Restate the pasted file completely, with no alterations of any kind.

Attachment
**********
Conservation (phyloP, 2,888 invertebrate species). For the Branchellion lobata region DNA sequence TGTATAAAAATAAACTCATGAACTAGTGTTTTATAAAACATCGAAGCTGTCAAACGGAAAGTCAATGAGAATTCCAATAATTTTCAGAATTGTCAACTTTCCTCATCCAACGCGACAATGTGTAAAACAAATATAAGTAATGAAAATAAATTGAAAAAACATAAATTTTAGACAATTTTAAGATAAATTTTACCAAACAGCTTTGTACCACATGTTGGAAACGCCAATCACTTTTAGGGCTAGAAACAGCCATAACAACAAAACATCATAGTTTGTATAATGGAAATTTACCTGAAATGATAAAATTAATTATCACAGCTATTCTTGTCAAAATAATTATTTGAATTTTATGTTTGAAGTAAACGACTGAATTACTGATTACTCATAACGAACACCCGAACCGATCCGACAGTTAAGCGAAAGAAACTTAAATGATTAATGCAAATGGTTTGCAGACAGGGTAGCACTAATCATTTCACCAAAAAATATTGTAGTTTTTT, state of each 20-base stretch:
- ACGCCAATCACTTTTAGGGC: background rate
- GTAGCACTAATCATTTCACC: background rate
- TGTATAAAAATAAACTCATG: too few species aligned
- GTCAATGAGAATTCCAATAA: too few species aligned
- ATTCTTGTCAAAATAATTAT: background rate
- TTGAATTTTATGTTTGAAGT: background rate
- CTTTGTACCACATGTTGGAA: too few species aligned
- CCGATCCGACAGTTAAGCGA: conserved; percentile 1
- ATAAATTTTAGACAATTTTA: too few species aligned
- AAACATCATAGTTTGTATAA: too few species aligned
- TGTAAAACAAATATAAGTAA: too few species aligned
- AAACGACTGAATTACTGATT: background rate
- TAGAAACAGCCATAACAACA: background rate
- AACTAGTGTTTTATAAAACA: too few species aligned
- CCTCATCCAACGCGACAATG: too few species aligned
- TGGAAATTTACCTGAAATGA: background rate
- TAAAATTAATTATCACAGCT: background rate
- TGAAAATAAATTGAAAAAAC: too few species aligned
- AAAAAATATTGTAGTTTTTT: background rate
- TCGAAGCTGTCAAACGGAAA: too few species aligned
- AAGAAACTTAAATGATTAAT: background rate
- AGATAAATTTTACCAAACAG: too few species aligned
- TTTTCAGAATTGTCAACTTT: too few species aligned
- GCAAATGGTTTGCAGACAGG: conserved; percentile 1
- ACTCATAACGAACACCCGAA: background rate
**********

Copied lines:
Conservation (phyloP, 2,888 invertebrate species). For the Branchellion lobata region DNA sequence TGTATAAAAATAAACTCATGAACTAGTGTTTTATAAAACATCGAAGCTGTCAAACGGAAAGTCAATGAGAATTCCAATAATTTTCAGAATTGTCAACTTTCCTCATCCAACGCGACAATGTGTAAAACAAATATAAGTAATGAAAATAAATTGAAAAAACATAAATTTTAGACAATTTTAAGATAAATTTTACCAAACAGCTTTGTACCACATGTTGGAAACGCCAATCACTTTTAGGGCTAGAAACAGCCATAACAACAAAACATCATAGTTTGTATAATGGAAATTTACCTGAAATGATAAAATTAATTATCACAGCTATTCTTGTCAAAATAATTATTTGAATTTTATGTTTGAAGTAAACGACTGAATTACTGATTACTCATAACGAACACCCGAACCGATCCGACAGTTAAGCGAAAGAAACTTAAATGATTAATGCAAATGGTTTGCAGACAGGGTAGCACTAATCATTTCACCAAAAAATATTGTAGTTTTTT, state of each 20-base stretch:
- ACGCCAATCACTTTTAGGGC: background rate
- GTAGCACTAATCATTTCACC: background rate
- TGTATAAAAATAAACTCATG: too few species aligned
- GTCAATGAGAATTCCAATAA: too few species aligned
- ATTCTTGTCAAAATAATTAT: background rate
- TTGAATTTTATGTTTGAAGT: background rate
- CTTTGTACCACATGTTGGAA: too few species aligned
- CCGATCCGACAGTTAAGCGA: conserved; percentile 1
- ATAAATTTTAGACAATTTTA: too few species aligned
- AAACATCATAGTTTGTATAA: too few species aligned
- TGTAAAACAAATATAAGTAA: too few species aligned
- AAACGACTGAATTACTGATT: background rate
- TAGAAACAGCCATAACAACA: background rate
- AACTAGTGTTTTATAAAACA: too few species aligned
- CCTCATCCAACGCGACAATG: too few species aligned
- TGGAAATTTACCTGAAATGA: background rate
- TAAAATTAATTATCACAGCT: background rate
- TGAAAATAAATTGAAAAAAC: too few species aligned
- AAAAAATATTGTAGTTTTTT: background rate
- TCGAAGCTGTCAAACGGAAA: too few species aligned
- AAGAAACTTAAATGATTAAT: background rate
- AGATAAATTTTACCAAACAG: too few species aligned
- TTTTCAGAATTGTCAACTTT: too few species aligned
- GCAAATGGTTTGCAGACAGG: conserved; percentile 1
- ACTCATAACGAACACCCGAA: background rate